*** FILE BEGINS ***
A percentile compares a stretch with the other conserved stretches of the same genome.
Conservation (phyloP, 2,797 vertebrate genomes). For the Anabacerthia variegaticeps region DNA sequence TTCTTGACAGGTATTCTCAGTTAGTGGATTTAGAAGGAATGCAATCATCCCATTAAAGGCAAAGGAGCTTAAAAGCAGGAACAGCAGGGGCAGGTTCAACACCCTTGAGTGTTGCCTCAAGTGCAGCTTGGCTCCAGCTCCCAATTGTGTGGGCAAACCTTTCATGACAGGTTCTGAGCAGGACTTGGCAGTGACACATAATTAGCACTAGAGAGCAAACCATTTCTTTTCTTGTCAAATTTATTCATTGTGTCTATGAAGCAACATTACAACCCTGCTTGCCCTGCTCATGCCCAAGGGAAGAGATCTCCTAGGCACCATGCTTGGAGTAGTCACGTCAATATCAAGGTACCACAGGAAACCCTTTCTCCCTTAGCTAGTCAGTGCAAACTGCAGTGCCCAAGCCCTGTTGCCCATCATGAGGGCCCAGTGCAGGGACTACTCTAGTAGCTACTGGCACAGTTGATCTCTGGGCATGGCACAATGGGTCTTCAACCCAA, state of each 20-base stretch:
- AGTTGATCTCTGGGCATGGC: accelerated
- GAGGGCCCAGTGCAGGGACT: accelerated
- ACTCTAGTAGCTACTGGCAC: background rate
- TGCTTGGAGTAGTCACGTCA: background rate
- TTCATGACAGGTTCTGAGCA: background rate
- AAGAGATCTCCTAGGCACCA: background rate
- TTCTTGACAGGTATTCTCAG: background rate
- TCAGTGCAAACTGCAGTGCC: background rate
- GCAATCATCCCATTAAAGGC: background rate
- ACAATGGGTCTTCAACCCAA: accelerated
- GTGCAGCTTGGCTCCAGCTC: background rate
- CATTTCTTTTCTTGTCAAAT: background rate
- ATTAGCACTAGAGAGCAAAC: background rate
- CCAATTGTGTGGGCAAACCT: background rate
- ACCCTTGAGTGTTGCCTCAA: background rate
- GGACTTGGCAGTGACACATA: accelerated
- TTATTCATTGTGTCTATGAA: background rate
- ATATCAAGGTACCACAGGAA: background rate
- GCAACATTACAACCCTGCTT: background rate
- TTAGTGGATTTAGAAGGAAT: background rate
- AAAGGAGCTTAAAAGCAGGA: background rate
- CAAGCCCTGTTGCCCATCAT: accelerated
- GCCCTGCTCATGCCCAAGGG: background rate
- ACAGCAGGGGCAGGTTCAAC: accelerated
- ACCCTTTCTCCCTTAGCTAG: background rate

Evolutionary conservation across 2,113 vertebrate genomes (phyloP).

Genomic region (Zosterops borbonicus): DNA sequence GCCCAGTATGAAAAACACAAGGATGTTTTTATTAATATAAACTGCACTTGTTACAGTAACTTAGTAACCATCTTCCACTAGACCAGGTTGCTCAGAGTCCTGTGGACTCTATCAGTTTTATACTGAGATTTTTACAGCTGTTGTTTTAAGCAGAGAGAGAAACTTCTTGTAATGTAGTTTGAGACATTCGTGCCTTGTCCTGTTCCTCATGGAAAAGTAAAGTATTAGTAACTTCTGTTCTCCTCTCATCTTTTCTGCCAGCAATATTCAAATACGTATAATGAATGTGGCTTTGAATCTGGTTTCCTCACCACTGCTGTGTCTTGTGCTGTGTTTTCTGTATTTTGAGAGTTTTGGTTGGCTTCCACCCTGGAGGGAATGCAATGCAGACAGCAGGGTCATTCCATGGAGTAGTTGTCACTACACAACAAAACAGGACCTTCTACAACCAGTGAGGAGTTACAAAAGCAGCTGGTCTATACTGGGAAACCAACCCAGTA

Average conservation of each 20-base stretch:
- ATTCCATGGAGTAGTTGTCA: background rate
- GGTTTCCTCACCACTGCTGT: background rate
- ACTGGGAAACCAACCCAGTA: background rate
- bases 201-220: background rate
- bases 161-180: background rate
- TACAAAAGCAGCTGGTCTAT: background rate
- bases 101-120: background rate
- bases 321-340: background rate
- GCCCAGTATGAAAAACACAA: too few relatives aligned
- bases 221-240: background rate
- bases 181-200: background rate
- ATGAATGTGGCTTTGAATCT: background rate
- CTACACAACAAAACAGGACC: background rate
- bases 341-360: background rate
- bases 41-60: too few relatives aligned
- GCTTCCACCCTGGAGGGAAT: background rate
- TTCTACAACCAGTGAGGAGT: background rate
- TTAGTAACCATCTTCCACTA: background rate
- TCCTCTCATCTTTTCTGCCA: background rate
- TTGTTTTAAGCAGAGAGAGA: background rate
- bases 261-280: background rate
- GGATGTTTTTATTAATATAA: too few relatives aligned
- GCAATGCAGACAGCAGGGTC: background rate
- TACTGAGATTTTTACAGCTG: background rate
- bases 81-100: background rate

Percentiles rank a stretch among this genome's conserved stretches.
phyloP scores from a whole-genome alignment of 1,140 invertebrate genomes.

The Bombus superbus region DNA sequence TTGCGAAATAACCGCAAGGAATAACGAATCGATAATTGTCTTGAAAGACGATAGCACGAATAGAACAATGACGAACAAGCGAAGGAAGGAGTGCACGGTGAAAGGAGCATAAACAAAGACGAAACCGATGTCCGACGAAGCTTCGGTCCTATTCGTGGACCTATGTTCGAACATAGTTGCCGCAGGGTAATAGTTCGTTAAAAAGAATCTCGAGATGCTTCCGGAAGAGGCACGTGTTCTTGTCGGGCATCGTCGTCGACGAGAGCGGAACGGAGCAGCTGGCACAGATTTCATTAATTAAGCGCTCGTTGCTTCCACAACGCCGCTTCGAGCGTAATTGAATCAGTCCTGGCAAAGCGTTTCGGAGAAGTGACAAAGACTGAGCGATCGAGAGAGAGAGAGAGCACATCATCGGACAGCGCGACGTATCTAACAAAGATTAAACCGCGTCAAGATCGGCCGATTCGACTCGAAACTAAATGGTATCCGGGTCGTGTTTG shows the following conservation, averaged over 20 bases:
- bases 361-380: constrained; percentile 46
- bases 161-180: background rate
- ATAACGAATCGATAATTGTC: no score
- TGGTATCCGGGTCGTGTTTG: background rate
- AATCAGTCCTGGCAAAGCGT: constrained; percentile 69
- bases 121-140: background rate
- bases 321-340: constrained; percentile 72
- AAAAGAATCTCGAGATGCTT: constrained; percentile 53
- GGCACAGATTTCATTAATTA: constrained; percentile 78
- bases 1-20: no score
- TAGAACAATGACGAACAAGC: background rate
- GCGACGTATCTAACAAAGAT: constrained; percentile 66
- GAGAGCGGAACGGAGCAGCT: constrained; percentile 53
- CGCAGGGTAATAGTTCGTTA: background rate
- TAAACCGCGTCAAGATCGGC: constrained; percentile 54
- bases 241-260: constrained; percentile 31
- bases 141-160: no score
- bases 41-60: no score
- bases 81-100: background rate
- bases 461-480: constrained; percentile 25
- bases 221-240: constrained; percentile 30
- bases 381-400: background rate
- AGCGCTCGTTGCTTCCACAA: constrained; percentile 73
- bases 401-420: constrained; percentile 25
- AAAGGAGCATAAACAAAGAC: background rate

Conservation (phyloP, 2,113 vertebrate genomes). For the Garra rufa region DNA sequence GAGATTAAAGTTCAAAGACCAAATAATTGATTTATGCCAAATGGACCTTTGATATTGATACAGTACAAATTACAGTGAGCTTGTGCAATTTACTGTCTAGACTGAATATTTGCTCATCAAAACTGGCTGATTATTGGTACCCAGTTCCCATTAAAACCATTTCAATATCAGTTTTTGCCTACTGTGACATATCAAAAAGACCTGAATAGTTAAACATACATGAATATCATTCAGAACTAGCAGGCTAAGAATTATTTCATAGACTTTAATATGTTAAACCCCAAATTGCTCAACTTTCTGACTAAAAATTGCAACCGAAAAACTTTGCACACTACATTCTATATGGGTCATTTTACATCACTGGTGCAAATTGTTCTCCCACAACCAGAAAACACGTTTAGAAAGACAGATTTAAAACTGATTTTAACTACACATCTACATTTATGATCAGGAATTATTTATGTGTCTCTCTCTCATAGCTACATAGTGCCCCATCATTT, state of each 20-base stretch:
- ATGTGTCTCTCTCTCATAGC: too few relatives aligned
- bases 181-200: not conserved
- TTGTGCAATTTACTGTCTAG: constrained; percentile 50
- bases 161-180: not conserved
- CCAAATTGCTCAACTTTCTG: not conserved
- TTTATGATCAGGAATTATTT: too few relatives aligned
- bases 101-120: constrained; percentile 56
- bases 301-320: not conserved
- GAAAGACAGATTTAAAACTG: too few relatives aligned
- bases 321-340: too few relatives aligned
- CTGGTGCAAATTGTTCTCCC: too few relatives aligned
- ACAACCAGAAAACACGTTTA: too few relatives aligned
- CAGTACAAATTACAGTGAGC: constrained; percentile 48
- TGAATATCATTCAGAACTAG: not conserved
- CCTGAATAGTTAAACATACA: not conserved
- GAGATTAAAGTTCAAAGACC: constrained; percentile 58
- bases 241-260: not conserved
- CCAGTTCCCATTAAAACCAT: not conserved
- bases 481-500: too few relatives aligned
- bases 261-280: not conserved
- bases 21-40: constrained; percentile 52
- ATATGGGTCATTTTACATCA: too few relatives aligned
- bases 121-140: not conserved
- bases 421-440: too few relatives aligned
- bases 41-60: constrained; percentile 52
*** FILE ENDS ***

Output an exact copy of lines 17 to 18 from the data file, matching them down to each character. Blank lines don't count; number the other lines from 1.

- ACCCTTGAGTGTTGCCTCAA: background rate
- GGACTTGGCAGTGACACATA: accelerated